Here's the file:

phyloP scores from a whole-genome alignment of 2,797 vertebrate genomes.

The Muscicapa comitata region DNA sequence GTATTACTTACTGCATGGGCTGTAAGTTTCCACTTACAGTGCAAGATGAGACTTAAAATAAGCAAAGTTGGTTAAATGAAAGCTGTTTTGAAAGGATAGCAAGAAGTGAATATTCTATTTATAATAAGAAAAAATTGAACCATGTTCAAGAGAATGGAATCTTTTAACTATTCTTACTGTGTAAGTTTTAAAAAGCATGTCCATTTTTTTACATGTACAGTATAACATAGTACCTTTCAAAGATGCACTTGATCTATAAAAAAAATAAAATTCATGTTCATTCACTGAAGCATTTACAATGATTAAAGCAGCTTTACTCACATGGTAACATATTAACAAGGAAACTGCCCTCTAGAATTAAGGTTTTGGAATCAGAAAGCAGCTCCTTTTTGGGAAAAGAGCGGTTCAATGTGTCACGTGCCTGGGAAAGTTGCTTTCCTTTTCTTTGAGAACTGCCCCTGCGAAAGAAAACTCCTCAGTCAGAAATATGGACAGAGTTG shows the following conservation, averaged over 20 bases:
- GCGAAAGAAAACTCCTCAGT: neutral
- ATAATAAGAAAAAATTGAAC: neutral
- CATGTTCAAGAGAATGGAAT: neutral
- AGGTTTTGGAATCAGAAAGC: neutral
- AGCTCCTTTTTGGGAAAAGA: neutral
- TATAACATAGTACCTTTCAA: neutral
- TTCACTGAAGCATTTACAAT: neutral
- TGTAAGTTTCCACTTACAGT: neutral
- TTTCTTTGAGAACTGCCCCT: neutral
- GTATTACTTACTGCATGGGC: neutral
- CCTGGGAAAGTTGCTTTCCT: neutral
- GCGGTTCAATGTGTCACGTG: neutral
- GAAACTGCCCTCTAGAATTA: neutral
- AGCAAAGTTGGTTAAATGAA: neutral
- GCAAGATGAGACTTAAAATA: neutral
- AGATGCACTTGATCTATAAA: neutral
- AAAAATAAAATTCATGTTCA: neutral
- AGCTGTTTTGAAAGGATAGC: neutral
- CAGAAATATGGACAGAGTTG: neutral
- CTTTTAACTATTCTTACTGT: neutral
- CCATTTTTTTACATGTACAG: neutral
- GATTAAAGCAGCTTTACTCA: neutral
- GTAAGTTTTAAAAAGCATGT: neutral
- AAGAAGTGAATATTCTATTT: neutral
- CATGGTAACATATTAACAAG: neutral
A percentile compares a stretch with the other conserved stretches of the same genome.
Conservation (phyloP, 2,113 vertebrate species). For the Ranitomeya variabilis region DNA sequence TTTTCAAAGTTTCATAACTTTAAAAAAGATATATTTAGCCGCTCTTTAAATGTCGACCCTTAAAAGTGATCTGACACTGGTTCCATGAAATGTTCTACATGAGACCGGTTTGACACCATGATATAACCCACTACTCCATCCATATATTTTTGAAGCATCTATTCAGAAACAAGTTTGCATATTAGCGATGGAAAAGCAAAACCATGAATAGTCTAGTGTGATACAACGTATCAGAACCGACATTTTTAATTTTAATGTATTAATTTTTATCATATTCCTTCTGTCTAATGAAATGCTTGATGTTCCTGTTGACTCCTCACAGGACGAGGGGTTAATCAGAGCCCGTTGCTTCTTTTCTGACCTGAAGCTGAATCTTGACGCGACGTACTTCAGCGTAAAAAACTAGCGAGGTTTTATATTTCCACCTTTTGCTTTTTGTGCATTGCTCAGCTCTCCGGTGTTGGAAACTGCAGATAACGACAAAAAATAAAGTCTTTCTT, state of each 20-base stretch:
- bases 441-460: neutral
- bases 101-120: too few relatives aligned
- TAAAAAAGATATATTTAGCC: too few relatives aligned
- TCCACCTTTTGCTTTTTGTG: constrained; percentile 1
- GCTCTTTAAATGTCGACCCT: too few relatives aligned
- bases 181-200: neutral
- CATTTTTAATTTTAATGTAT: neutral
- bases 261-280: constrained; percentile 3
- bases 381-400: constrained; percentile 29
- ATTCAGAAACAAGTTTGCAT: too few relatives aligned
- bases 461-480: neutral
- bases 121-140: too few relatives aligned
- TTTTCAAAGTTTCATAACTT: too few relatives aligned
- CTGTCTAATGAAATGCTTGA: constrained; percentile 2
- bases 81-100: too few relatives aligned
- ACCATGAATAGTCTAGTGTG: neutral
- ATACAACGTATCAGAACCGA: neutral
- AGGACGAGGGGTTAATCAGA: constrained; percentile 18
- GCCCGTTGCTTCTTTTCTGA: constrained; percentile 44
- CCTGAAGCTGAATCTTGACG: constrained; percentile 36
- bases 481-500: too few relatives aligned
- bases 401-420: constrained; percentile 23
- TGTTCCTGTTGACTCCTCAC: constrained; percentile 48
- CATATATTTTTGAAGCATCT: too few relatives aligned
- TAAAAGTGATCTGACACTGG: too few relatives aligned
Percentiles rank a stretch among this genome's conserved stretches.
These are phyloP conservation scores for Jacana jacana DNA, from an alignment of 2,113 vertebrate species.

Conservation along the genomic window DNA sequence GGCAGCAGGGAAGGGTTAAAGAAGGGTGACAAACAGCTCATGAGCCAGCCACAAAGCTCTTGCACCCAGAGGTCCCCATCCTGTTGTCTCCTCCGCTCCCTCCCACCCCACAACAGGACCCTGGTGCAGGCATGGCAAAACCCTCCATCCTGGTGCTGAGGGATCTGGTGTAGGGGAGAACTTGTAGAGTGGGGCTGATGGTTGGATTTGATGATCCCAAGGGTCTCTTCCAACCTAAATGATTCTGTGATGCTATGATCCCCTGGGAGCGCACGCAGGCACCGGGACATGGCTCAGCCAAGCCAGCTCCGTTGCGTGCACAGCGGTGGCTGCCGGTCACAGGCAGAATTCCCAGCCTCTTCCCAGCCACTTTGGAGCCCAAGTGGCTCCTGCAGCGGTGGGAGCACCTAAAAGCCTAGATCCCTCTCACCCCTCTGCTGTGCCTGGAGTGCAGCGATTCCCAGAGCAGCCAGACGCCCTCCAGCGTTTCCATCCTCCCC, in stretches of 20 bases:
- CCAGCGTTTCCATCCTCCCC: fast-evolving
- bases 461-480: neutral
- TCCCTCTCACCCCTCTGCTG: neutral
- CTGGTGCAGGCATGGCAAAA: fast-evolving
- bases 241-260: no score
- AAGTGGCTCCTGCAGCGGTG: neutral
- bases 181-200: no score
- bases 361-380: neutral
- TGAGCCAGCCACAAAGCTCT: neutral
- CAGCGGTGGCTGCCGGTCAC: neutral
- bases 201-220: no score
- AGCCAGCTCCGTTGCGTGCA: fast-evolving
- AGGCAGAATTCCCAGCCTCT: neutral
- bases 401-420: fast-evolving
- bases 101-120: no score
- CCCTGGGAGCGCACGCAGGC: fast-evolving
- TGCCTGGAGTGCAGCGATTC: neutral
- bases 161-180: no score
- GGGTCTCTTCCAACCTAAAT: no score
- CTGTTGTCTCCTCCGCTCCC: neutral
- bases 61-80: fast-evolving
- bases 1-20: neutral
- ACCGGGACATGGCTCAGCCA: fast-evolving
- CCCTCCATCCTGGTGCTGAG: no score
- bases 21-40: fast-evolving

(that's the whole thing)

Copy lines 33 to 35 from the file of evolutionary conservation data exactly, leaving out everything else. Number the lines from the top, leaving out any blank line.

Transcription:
- TCCACCTTTTGCTTTTTGTG: constrained; percentile 1
- GCTCTTTAAATGTCGACCCT: too few relatives aligned
- bases 181-200: neutral